Every winter, it’s always a challenge to avoid getting the flu that is going around in the office, or that cold at your child’s daycare. Especially when your immune system is low, that cold or flu can become so persistent that you “just can’t shake it”. Since flu season is not quite over, considering taking steps to strengthen your immune system and / or help kick the sickness quicker. Some symptoms include fatigue, stuffy nose, sinus headache, swollen lymph nodes, persistent cough and sore throat, sleep & digestive disturbances and sometimes fever & chills. In Chinese Medicine, this “soldiering on” behaviour depletes the body’s qi & yin, which are essential components for maintaining a strong immune system. Hence the illness or pathogen moves deeper into the body resulting in a persistent symptom.
Aside from ample rest, some natural remedies might include Vitamin C, Echinacea, oil of oregano (do not take for a long period as it is “hot” in nature), Cold Fx (American ginseng, great for that lingering cough) or simply some lemon-ginger-honey tea. Another home remedy is Acupressure which entails applying pressure on Acupuncture points.
Below are a list of acupressure points that you can stimulate yourself when catching the cold or flu. Press each point for approximately one minute, 1-3x / day. A stronger treatment would involve acupuncture on these points for quicker recovery. In the meanwhile, acupressure will suffice.
For a stuffy nose , sinus headache or sinusitis:
This point lies in the infraorbital foramen, below the eyeball. Gently massage the area for 30-60 seconds avoiding the eyeball. This point helps open up your sinuses so that you can breathe better.
This point is located at the centre of the eye brow. Stimulate this point in a pumping manner (press-release-press-release) for approximately 1 minute. This point helps alleviate the tension that can build up from blocked sinuses.
Large Intestine-20 (LI-20)
This point is located just lateral to the ala nasi, in the nasolabial sulcus (the crease line that forms when you smile). Stimulate this point similarly to “Yu Yao”. This point helps open up your sinuses so that you can breathe better.
This point is located on the forehead, one thumb-width above the midpoint of the eye brow. This point is great for any headaches, especially from blocked sinuses. Apply firm deep strokes of pressure in a downward direction for approximately 1 minute.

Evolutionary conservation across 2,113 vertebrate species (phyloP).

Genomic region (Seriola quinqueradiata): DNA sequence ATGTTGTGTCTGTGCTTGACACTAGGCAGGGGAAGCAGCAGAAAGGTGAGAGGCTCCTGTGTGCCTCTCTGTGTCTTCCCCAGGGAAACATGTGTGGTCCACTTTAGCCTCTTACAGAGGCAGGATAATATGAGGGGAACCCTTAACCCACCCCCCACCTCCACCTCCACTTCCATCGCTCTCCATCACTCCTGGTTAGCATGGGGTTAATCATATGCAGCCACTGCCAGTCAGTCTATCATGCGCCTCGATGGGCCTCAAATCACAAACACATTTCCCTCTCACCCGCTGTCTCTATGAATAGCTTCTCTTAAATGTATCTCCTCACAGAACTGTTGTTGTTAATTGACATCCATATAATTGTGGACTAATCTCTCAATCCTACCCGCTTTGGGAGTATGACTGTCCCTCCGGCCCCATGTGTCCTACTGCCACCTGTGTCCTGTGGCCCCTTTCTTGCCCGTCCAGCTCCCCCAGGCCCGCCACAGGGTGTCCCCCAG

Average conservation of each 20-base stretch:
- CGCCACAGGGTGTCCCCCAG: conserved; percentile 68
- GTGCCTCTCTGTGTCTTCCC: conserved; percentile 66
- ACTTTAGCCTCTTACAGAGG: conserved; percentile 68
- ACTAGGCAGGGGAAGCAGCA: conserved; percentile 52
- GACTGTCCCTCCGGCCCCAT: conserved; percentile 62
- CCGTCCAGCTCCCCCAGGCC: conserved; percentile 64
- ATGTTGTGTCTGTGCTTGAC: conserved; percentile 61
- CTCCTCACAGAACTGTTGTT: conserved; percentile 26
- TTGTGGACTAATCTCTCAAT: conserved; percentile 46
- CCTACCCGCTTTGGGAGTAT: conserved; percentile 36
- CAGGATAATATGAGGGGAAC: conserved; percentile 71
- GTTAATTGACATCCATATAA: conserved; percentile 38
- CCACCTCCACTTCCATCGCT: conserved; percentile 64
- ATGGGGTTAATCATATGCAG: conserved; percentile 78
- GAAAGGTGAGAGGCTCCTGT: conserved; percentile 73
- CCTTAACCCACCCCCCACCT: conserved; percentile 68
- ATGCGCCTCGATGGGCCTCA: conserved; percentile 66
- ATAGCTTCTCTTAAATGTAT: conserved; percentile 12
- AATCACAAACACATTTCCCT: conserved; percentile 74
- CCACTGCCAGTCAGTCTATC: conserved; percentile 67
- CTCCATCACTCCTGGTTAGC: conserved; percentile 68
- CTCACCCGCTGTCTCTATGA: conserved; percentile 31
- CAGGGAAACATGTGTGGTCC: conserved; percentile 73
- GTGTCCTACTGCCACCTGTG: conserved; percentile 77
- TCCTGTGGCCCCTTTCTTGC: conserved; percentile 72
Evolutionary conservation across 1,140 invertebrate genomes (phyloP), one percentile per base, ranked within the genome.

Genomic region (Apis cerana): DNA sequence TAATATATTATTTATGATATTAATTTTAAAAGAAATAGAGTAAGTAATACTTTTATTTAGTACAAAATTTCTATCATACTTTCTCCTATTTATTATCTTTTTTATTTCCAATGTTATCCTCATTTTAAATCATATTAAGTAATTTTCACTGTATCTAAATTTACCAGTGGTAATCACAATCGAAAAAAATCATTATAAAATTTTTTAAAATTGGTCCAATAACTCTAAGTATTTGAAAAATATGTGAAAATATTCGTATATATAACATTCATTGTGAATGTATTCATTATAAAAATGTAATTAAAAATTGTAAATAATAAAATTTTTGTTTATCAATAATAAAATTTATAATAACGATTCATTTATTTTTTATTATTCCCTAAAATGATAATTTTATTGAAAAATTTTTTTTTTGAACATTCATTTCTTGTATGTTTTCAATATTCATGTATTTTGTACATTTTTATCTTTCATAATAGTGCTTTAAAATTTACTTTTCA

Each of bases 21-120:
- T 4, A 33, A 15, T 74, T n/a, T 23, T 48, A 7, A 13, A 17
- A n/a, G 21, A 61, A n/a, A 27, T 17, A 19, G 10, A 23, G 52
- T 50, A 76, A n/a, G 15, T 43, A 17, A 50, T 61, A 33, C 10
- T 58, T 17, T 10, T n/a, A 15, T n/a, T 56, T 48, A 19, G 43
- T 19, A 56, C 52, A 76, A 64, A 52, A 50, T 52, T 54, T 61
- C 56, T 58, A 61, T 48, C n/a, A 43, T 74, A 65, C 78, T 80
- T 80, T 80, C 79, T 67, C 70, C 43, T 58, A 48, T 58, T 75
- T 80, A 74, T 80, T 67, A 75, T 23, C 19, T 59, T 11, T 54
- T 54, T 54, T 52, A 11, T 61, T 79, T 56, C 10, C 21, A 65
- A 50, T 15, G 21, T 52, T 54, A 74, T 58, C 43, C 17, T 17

Other important points:
This important point is a command point for the face and mouth meaning that it is great for any pain in the head, such as frontal headaches, neck pain, sore eyes, toothache, nasal obstruction, sore throat, plugged ears. This point is located on the dorsum of the hand in between the 1st & 2nd metacarpal bones, at the midpoint of the 2nd metacarpal bone. Massage the point gently & perpendicularly with the thumb of the opposite hand for approx 30 seconds to 1 minute.
This point is 2 finger-breadths from the wrist’s transverse crease between the brachioradial muscle & tendon of long abductor muscle. Use the thumb of the opposite hand and gently apply pressure in small rotations while supporting the wrist. Continue to apply pressure for 30 seconds to 1 minute. This point is also a command point for the head and neck good for treating headaches, migraines, neck rigidity, cough, asthma, sore throat, toothache, wrist pain and any Lung-related problems.
To locate this point, bend the knee 90° and measure 3 finger-breadths from the lower tip of the knee cap downwards. You will be able to feel a pointed bone at this level on the lateral side of the tibia (1 finger-breadth from the anterior crest of the tibia). This is a great point for the overall boosting of the immune system helping with gastric pain, vomiting, hiccup, abdominal distention, diarrhea, constipation, and fatigue. Apply firm deep strokes of pressure in a downward direction for 1 minute.
This point is located at the centre of the forearm, 2 thumb-widths above the wrist crease in between the tendons of the flexor carpi radialis & palmaris longus. This point is considered the “anti-nausea” point. You may have seen people wearing a wrist band on the plane or on a boat. These bands are made for applying acupressure on this specific point. If you have a queezy stomach, this is an excellent point to stimulate. Simply apply gentle pressure and massage for 30 seconds to 1 minute.